In Chapters 1 and 2, Eric Topol has given some examples of the way smartphones make certain interactions possible, but Chapter 3 is where we get a deep dive into a fascinating historical parallel, the printing press. Indeed, Topol labels the period before and after Gutenberg launched the typography era as before printing press (BPP) and after printing press (APP). The APP helped the explosion of knowledge, spurred innnovation along with a marked reduction of cost (see table 3.1 for more attributes). In addition, the social change wrought by the printing press helped usher in the Renaissance, the Lutheran Reformation, modern science and even the Industrial Revolution. Broad, bold and not unreasonable consequences of the printing press, that would be inconceivable to people living around Gutenberg’s lifetime.
How does the smartphone analogy work as compared to the sweeping and long term effects of the printing press? Topol makes a pretty good case for the smartphone here. Among the superlative descriptives strewn around in this section of the book are:
- transformative explosion of knowledge
- accelerated innovation
- momentous change
Indeed, change is the key aspect here, and we all have experienced the changes made possible because of the smartphone, changes that perhaps even the late Steve Jobs could not have envisioned. The rise of social networks, fostering autonomy and creativity, and alleviation of something so mundane as boredom are some of the things that smartphones have done a wee bit better than the printing press.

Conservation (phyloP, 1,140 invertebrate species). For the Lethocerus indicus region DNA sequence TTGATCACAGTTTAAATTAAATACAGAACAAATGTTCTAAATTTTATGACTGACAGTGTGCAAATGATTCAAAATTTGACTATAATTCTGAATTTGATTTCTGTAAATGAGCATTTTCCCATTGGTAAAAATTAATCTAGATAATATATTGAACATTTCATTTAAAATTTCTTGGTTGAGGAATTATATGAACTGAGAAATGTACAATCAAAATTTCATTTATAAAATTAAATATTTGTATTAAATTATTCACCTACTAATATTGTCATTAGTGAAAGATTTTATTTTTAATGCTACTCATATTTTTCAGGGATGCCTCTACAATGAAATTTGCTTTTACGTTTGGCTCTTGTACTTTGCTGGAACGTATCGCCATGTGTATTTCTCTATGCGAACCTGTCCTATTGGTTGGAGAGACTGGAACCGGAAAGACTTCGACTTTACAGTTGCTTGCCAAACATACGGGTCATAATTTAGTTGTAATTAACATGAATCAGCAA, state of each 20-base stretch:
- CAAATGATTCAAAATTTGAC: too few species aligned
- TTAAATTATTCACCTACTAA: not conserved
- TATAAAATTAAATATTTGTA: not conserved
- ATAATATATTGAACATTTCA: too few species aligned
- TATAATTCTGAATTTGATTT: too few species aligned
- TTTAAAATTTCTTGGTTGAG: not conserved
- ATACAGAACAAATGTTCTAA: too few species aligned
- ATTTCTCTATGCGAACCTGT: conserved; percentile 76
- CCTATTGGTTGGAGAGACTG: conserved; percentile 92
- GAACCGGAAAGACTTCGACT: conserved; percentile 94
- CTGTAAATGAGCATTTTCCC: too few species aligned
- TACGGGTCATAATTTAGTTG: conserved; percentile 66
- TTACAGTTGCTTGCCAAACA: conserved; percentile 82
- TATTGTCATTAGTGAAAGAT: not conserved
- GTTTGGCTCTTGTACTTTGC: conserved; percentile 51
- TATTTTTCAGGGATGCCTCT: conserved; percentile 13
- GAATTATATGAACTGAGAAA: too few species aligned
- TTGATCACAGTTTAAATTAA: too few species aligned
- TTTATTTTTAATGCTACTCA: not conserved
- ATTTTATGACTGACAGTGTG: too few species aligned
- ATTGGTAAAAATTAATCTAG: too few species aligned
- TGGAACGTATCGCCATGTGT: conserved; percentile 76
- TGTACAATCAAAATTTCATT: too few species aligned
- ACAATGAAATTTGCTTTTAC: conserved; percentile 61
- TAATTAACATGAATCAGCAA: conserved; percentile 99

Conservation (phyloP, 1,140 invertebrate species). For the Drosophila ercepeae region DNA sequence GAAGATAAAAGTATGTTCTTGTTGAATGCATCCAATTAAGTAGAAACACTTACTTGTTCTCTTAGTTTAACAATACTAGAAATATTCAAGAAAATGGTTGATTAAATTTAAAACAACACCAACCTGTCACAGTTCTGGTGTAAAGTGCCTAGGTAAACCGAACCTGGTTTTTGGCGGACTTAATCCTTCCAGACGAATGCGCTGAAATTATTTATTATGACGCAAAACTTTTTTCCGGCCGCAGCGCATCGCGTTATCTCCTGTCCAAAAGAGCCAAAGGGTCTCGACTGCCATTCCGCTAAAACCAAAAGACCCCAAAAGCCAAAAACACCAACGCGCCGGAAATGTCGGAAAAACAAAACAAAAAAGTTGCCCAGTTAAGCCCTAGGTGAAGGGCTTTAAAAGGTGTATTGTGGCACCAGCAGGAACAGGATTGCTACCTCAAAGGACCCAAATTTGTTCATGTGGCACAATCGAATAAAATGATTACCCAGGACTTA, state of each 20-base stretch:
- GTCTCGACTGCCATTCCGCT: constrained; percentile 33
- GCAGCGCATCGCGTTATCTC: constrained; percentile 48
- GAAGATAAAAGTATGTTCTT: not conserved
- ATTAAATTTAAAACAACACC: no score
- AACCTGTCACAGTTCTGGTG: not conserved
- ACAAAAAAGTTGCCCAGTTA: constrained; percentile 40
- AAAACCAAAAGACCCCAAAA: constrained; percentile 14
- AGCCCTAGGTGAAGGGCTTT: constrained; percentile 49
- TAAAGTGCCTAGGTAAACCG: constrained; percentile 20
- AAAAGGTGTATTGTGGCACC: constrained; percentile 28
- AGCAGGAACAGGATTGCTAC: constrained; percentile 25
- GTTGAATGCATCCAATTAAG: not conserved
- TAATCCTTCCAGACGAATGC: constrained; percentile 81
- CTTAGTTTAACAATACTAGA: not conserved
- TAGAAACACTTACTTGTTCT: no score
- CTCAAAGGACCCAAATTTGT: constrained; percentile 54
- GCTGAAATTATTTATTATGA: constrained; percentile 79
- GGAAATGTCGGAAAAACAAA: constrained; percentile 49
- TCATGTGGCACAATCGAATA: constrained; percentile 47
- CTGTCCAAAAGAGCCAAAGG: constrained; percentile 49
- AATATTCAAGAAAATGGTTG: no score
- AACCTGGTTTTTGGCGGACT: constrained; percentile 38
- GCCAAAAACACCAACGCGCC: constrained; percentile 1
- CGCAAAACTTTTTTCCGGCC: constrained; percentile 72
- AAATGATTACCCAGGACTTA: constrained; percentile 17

But how about the medicine and empowering patients? Topol sees that smartphones are a fulcrum in the battle to invert the power equilibrium, just as Luther confronted the authority of the church after circulating over three hundred thousand copies of his 95 Theses. This are mainly ‘app’ focused, with information about some vital aspects already available such as activity, heart rate and blood pressure, and blood sugar - and some more with other developing apps and inventors. A segue: Topol mentions the performance of multiple blood tests from a drop of blood using a microfluidic attachment, surely a reference to Theranos; see the update in his newer edition here. Nevertheless, there definitely is a shift in the existing asymmetry, which is leading to a democratization of medicine, and leads nicely to the next chapter